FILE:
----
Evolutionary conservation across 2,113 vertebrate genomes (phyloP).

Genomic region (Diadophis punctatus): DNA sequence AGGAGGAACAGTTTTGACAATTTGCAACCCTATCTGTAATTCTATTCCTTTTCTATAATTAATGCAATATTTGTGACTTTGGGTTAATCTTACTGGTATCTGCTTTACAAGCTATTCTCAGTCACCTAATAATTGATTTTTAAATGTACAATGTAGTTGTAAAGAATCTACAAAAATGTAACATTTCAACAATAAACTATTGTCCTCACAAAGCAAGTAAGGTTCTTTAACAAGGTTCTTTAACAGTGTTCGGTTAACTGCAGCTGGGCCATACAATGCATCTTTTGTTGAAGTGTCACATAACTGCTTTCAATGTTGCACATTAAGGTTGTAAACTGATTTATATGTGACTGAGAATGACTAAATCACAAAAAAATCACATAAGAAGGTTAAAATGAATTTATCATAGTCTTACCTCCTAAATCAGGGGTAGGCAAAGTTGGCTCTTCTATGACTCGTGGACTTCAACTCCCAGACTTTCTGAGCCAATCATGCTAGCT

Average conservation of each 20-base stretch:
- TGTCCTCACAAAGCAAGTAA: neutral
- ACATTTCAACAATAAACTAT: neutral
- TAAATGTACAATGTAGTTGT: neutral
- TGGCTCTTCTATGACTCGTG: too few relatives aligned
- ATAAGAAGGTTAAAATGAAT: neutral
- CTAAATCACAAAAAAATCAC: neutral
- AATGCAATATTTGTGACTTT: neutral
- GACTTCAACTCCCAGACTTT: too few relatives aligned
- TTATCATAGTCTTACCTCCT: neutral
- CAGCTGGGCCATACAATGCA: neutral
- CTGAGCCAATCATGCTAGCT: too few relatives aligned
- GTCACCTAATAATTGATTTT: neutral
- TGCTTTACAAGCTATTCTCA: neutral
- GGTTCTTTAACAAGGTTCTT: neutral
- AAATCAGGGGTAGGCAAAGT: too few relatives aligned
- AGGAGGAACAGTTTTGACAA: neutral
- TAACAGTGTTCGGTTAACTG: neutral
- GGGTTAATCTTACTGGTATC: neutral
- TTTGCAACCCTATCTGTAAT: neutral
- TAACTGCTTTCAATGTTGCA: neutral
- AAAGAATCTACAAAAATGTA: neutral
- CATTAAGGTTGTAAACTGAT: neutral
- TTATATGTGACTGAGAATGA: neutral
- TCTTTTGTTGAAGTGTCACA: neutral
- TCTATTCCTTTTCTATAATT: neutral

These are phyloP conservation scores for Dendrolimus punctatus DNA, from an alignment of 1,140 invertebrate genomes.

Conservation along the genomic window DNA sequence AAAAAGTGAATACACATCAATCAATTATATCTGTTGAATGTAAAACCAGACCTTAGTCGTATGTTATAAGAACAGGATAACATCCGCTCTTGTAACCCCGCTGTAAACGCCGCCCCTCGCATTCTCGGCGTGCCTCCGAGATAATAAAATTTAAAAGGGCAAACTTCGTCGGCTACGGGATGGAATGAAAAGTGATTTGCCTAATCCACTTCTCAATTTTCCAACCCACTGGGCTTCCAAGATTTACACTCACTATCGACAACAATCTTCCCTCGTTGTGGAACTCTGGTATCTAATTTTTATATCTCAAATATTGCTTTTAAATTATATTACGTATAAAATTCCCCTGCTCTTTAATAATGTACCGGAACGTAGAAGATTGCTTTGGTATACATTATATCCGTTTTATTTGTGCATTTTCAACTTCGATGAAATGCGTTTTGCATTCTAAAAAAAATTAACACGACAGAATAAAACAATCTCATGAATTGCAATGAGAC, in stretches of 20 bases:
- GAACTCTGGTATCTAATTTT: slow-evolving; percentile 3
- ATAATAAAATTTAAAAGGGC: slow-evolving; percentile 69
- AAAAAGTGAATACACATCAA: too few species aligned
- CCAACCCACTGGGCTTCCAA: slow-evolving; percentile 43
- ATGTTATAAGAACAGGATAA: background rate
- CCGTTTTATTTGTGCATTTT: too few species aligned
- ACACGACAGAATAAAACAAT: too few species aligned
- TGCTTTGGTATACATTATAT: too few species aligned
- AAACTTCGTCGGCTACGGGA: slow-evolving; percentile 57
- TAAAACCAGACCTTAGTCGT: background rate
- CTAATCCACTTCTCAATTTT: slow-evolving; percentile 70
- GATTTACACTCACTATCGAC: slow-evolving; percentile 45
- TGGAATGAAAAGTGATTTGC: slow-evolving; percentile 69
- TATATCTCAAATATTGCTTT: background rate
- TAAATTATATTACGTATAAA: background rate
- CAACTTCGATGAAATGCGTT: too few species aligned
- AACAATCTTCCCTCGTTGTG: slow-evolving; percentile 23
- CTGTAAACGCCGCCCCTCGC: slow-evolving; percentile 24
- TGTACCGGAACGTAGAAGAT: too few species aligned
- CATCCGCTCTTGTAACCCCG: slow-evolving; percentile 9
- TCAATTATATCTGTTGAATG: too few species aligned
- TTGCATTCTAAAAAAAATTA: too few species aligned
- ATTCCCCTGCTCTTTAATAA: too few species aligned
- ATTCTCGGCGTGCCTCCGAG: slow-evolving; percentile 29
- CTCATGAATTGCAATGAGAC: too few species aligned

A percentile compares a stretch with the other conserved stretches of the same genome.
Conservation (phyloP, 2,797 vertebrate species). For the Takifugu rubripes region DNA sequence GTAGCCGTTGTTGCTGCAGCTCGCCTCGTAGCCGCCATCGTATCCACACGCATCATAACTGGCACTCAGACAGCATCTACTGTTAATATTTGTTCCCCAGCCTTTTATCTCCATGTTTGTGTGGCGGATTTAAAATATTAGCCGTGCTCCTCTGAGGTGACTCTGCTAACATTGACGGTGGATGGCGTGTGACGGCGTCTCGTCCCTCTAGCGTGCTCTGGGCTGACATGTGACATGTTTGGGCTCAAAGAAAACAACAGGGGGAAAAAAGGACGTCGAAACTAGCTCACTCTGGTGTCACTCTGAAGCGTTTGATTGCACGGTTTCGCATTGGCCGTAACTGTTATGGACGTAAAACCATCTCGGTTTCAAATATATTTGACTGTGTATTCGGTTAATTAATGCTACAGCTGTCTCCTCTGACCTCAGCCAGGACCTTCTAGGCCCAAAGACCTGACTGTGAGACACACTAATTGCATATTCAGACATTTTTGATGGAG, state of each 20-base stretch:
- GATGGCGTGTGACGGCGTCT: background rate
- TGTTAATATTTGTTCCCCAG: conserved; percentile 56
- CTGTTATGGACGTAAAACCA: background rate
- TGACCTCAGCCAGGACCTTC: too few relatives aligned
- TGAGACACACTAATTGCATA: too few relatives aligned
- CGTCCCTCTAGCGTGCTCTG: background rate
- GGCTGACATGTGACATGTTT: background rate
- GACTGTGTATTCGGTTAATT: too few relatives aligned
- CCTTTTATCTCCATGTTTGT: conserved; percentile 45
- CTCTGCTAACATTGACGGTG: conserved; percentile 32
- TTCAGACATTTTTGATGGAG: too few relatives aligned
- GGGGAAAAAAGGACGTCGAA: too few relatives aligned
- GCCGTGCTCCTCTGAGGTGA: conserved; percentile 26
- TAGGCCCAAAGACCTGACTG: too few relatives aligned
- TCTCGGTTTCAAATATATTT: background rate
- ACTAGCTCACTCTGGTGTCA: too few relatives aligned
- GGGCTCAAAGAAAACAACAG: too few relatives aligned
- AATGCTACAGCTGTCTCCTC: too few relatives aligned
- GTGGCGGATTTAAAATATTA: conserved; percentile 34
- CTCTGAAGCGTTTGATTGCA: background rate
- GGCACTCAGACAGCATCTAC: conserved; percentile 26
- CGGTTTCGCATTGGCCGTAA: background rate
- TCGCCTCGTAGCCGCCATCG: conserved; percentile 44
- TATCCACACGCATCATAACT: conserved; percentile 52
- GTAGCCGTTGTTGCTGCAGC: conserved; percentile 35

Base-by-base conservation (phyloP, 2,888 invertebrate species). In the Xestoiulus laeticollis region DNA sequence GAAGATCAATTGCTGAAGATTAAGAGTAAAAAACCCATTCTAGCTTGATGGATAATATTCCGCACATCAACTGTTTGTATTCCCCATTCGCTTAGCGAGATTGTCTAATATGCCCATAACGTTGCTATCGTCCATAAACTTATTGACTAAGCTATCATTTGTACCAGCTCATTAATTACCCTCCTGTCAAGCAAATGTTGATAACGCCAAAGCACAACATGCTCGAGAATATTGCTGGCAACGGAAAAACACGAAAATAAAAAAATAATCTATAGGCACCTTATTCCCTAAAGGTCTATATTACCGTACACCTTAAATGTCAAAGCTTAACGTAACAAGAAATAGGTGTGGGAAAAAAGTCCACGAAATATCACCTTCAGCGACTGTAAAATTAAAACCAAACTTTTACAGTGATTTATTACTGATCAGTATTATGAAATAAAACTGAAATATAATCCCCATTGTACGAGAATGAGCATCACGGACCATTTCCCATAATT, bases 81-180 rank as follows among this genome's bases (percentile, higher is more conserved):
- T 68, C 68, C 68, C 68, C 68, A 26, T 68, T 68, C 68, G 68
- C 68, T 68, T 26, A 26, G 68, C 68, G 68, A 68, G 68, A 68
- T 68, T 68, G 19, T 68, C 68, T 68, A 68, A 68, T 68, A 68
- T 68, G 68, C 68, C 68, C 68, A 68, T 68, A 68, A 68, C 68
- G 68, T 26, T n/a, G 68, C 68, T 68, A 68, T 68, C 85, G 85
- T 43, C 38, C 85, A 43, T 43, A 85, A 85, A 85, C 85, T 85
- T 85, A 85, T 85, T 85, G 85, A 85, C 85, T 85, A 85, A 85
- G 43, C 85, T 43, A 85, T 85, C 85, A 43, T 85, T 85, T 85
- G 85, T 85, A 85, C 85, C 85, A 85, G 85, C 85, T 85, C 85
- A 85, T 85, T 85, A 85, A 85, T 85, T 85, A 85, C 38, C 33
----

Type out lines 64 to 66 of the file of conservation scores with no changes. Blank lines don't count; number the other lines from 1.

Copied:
- GGCTGACATGTGACATGTTT: background rate
- GACTGTGTATTCGGTTAATT: too few relatives aligned
- CCTTTTATCTCCATGTTTGT: conserved; percentile 45